published all their papers with different coauthors will be characterised by selectivity equal to 1.

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FIG. 9: In the left panel the average clustering coefficient distribution < c(k) > of the scientific collaboration network compared

to the distribution obtained after shuffling the tokens of the network, preserving the strength of the vertices. In the right panel

the average nearest neighbour degree distribution < knn(k) > of the scientific collaboration network compared to the distribution

obtained after shuffling the tokens of the network, preserving the strength of the vertices.

Interestingly, the clustering coefficient and the nearest neighbour degree distributions for the coauthorship network

show a very different behaviour from their shuffled counterparts. In the left panel of fig.9 we show the comparison

of the average clustering coefficient < c(k) >, averaged for each degree k, for the normal and the shuffled network.

For the normal network we can observe a highly clustered structure, especially for vertices with small degree. This

behaviour is due to the fact that all the papers written by more then two authors form clustered structures. In the

shuffled version of the network those triangular structures completely disintegrate. In the right panel of fig.9 we show

the comparison of the average nearest neighbour degree < knn(k) >, averaged for each degree k, for the normal and

the shuffled network. In the case of the real network, an assortative behaviour is evident for small values of the degree,

after that the behaviour appears to fluctuate around an average. In the case of the shuffled network the assortative

behaviour completely disappears and the vertices don’t show any preference in the way they connect. We conclude

that those measures catch the distinctive trait of the network, but at the same time we have to ask ourselves to which

networks these measures can be applied to.

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IV.A STOCHASTIC MODEL

In this section we want to show that the selectivity measure can detect the local structures of weighted networks.

For this reason we introduce an ad-hoc growing network, whose growth is based on both global (hereafter GPA) and

local preferential attachment (hereafter LPA). We want to reproduce the topological behaviour of the coauthorship

network investigated in the previous section. In fact the LPA [16] enforces the existing network edges, creating

preferential and differential local structures, and enhancing second order correlations.

We start with a network of 50 pairs of connected vertices. Then, at each time step, we introduce a new vertex in

the network and we connect it to an old vertex via GPA, that is with probability Π proportional to the strength of

the old vertices, Π =

?

will connect to vertices i and j chosen via GPA, that is with probability proportional to the product of the strengths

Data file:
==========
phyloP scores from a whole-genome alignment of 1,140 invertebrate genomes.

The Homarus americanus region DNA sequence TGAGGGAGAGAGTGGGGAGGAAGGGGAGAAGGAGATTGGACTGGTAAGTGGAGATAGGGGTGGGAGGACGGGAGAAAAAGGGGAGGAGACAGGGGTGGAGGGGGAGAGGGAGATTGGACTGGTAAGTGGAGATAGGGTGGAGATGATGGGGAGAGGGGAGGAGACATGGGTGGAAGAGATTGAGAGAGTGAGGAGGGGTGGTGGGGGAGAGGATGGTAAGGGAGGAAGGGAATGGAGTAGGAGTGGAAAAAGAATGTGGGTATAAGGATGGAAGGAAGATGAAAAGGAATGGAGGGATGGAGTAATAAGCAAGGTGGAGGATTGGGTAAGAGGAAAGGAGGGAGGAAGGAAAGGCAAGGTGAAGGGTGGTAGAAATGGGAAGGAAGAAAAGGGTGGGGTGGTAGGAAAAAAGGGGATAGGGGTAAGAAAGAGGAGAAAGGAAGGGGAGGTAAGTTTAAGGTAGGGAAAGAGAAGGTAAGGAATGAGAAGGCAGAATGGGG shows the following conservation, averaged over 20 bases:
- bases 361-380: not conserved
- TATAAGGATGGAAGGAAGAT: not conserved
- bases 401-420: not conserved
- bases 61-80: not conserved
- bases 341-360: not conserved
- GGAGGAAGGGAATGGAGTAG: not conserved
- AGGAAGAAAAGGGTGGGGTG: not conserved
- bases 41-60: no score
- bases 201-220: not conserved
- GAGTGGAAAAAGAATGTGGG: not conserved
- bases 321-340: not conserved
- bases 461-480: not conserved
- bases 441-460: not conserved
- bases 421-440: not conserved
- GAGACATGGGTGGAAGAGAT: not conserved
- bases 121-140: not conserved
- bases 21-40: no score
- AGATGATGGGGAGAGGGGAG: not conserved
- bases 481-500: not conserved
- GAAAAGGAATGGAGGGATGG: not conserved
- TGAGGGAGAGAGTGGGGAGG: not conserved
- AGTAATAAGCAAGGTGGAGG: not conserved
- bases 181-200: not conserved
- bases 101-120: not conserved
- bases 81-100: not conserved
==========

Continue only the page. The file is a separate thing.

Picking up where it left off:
of the two vertices, Π =

?

vertices via LPA, that is with probability proportional to the weight of the old edges, Π =

si

jsj. We then add m = 2 new edges in the network. With probability p one of the new edges

sisj

k,lsksl. With probability 1 − p one of the new edges will connect two already connected

wij

i,jwij.

?

The 50 initial pairs of connected vertices represent 50 pairs of authors writing about a new scientific topic. The

new incoming vertex, connected via GPA, represents a new scientist joining the community and attracted to coauthor

with authors who have already written many papers on the topic. The new edges introduced with probability p via

GPA represent the mixing inside the scientific community, encouraged by the popularity of the authors. The new

edges introduced with probability 1 − p via LPA represent coauthors that carry on writing together. The value of m

is chosen to obtain an average strength of 6. The simulation was run to obtain a network of 10000 vertices and 30000

edges.

In the top panel of Fig.10 we show the analysis of the resulting network for different values of p. In particular we

compare the results for the network obtained with p = 1, that is a total GPA, and the one obtained with p = 0.35, in

which the LPA is the dominant growth process. The scale free degree distribution for the two resulting networks has

the same power law exponent, as shown in the left panel of Fig.10. From the right panel we can see that, while a full

GPA attachment rule produces a distribution for the selectivity similar to the one measured in the shuffled networks

of the previous sections, the mixed GPA and LPA attachment produces a selectivity distribution that fits with the

empirical behavior of Fig.8.

To check if the behaviour of the model is stable for larger networks, we show in the bottom panels of Fig.10 the

same simulation for a network of 105vertices and 106edges. The values considered for p are p = 1 and p = 0.4.

Again we can see from the left panel that the scale-free degree distribution is not altered by the local attachment

processes. In the right panel we can observe that for the network grown by LPA the selectivity distribution follows

approximatively a power law with exponent -5, while for the network grown without LPA the selectivity distribution

is ill defined.

V. CONCLUSIONS

Many real networks in nature are weighted networks. These networks, for instance food webs, ecological networks,

linguistic networks, social and urban networks deserve special attention, as their study will improve our knowledge

of their organisation and allow us to understand the way to act on them. In this paper we have tried to address

the question of the dependence between different properties of weighted networks. The complexity of such large real

systems seldom allows an analytical approach to the problem. This is the reason we applied an algorithmic procedure

that, even if not as strong as the analytical one, is strong enough to yield conclusions, and is reproducible. In the